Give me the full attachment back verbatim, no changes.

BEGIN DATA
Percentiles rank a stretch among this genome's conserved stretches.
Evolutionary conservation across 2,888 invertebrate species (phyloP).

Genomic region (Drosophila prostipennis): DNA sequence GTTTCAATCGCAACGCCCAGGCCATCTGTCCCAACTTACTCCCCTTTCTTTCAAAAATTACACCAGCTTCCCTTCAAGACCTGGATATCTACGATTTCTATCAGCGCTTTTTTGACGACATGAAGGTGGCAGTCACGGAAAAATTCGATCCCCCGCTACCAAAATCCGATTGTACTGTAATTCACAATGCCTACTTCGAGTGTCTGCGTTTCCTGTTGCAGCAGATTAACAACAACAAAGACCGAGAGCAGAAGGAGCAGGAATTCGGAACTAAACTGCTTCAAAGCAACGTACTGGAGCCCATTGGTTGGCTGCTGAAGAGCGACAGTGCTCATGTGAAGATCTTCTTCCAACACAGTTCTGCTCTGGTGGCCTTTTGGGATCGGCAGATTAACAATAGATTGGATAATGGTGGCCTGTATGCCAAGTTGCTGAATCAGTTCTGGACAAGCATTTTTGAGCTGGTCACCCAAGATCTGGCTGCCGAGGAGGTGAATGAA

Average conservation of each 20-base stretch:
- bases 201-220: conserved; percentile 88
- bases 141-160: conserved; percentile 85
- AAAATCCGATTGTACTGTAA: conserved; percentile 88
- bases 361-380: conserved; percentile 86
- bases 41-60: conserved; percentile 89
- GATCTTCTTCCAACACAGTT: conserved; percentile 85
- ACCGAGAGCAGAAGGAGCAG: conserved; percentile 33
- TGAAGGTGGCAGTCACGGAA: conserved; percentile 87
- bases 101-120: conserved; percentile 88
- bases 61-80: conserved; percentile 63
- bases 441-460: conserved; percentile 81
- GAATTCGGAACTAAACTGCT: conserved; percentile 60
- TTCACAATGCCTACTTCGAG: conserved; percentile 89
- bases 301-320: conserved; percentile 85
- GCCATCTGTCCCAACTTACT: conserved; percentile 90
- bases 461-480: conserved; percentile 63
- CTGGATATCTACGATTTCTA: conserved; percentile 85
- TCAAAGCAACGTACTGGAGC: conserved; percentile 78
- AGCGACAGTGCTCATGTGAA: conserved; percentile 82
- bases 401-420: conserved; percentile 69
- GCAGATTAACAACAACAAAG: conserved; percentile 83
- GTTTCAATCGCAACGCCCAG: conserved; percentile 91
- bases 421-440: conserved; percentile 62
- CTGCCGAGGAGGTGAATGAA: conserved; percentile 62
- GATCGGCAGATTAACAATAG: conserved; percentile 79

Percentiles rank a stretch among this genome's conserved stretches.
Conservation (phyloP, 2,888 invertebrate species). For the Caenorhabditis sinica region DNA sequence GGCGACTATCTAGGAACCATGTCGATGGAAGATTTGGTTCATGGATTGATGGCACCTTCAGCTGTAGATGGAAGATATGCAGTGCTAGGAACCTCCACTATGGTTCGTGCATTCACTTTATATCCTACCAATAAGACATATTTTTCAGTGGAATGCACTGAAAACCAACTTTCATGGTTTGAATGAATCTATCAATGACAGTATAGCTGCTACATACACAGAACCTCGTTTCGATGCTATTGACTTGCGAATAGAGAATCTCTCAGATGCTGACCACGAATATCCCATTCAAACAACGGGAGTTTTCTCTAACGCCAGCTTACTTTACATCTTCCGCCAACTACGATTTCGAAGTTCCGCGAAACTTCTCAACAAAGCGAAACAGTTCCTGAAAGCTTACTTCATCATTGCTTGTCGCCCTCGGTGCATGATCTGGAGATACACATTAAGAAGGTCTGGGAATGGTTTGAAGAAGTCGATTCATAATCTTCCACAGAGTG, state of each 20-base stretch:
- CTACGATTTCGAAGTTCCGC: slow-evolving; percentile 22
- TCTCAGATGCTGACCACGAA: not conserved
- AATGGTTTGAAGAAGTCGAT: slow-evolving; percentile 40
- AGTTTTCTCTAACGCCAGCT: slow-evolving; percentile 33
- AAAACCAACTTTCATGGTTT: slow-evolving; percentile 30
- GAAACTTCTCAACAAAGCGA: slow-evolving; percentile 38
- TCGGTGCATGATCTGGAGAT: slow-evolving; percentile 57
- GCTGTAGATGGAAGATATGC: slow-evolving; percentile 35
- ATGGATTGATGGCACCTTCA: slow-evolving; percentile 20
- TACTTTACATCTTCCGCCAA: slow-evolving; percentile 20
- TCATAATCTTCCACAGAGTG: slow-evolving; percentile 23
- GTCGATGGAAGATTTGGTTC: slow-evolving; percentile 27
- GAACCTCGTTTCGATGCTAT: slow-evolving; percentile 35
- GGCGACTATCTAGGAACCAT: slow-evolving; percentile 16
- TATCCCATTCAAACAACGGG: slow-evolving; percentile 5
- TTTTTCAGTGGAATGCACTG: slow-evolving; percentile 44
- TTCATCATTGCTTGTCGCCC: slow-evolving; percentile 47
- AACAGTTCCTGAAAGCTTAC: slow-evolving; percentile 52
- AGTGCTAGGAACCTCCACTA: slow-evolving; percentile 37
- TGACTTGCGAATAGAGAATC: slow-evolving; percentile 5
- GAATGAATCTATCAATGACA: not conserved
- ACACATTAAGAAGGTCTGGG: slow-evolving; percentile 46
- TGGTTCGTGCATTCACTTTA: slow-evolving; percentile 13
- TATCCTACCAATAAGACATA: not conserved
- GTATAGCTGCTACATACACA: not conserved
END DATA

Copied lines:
Percentiles rank a stretch among this genome's conserved stretches.
Evolutionary conservation across 2,888 invertebrate species (phyloP).

Genomic region (Drosophila prostipennis): DNA sequence GTTTCAATCGCAACGCCCAGGCCATCTGTCCCAACTTACTCCCCTTTCTTTCAAAAATTACACCAGCTTCCCTTCAAGACCTGGATATCTACGATTTCTATCAGCGCTTTTTTGACGACATGAAGGTGGCAGTCACGGAAAAATTCGATCCCCCGCTACCAAAATCCGATTGTACTGTAATTCACAATGCCTACTTCGAGTGTCTGCGTTTCCTGTTGCAGCAGATTAACAACAACAAAGACCGAGAGCAGAAGGAGCAGGAATTCGGAACTAAACTGCTTCAAAGCAACGTACTGGAGCCCATTGGTTGGCTGCTGAAGAGCGACAGTGCTCATGTGAAGATCTTCTTCCAACACAGTTCTGCTCTGGTGGCCTTTTGGGATCGGCAGATTAACAATAGATTGGATAATGGTGGCCTGTATGCCAAGTTGCTGAATCAGTTCTGGACAAGCATTTTTGAGCTGGTCACCCAAGATCTGGCTGCCGAGGAGGTGAATGAA

Average conservation of each 20-base stretch:
- bases 201-220: conserved; percentile 88
- bases 141-160: conserved; percentile 85
- AAAATCCGATTGTACTGTAA: conserved; percentile 88
- bases 361-380: conserved; percentile 86
- bases 41-60: conserved; percentile 89
- GATCTTCTTCCAACACAGTT: conserved; percentile 85
- ACCGAGAGCAGAAGGAGCAG: conserved; percentile 33
- TGAAGGTGGCAGTCACGGAA: conserved; percentile 87
- bases 101-120: conserved; percentile 88
- bases 61-80: conserved; percentile 63
- bases 441-460: conserved; percentile 81
- GAATTCGGAACTAAACTGCT: conserved; percentile 60
- TTCACAATGCCTACTTCGAG: conserved; percentile 89
- bases 301-320: conserved; percentile 85
- GCCATCTGTCCCAACTTACT: conserved; percentile 90
- bases 461-480: conserved; percentile 63
- CTGGATATCTACGATTTCTA: conserved; percentile 85
- TCAAAGCAACGTACTGGAGC: conserved; percentile 78
- AGCGACAGTGCTCATGTGAA: conserved; percentile 82
- bases 401-420: conserved; percentile 69
- GCAGATTAACAACAACAAAG: conserved; percentile 83
- GTTTCAATCGCAACGCCCAG: conserved; percentile 91
- bases 421-440: conserved; percentile 62
- CTGCCGAGGAGGTGAATGAA: conserved; percentile 62
- GATCGGCAGATTAACAATAG: conserved; percentile 79

Percentiles rank a stretch among this genome's conserved stretches.
Conservation (phyloP, 2,888 invertebrate species). For the Caenorhabditis sinica region DNA sequence GGCGACTATCTAGGAACCATGTCGATGGAAGATTTGGTTCATGGATTGATGGCACCTTCAGCTGTAGATGGAAGATATGCAGTGCTAGGAACCTCCACTATGGTTCGTGCATTCACTTTATATCCTACCAATAAGACATATTTTTCAGTGGAATGCACTGAAAACCAACTTTCATGGTTTGAATGAATCTATCAATGACAGTATAGCTGCTACATACACAGAACCTCGTTTCGATGCTATTGACTTGCGAATAGAGAATCTCTCAGATGCTGACCACGAATATCCCATTCAAACAACGGGAGTTTTCTCTAACGCCAGCTTACTTTACATCTTCCGCCAACTACGATTTCGAAGTTCCGCGAAACTTCTCAACAAAGCGAAACAGTTCCTGAAAGCTTACTTCATCATTGCTTGTCGCCCTCGGTGCATGATCTGGAGATACACATTAAGAAGGTCTGGGAATGGTTTGAAGAAGTCGATTCATAATCTTCCACAGAGTG, state of each 20-base stretch:
- CTACGATTTCGAAGTTCCGC: slow-evolving; percentile 22
- TCTCAGATGCTGACCACGAA: not conserved
- AATGGTTTGAAGAAGTCGAT: slow-evolving; percentile 40
- AGTTTTCTCTAACGCCAGCT: slow-evolving; percentile 33
- AAAACCAACTTTCATGGTTT: slow-evolving; percentile 30
- GAAACTTCTCAACAAAGCGA: slow-evolving; percentile 38
- TCGGTGCATGATCTGGAGAT: slow-evolving; percentile 57
- GCTGTAGATGGAAGATATGC: slow-evolving; percentile 35
- ATGGATTGATGGCACCTTCA: slow-evolving; percentile 20
- TACTTTACATCTTCCGCCAA: slow-evolving; percentile 20
- TCATAATCTTCCACAGAGTG: slow-evolving; percentile 23
- GTCGATGGAAGATTTGGTTC: slow-evolving; percentile 27
- GAACCTCGTTTCGATGCTAT: slow-evolving; percentile 35
- GGCGACTATCTAGGAACCAT: slow-evolving; percentile 16
- TATCCCATTCAAACAACGGG: slow-evolving; percentile 5
- TTTTTCAGTGGAATGCACTG: slow-evolving; percentile 44
- TTCATCATTGCTTGTCGCCC: slow-evolving; percentile 47
- AACAGTTCCTGAAAGCTTAC: slow-evolving; percentile 52
- AGTGCTAGGAACCTCCACTA: slow-evolving; percentile 37
- TGACTTGCGAATAGAGAATC: slow-evolving; percentile 5
- GAATGAATCTATCAATGACA: not conserved
- ACACATTAAGAAGGTCTGGG: slow-evolving; percentile 46
- TGGTTCGTGCATTCACTTTA: slow-evolving; percentile 13
- TATCCTACCAATAAGACATA: not conserved
- GTATAGCTGCTACATACACA: not conserved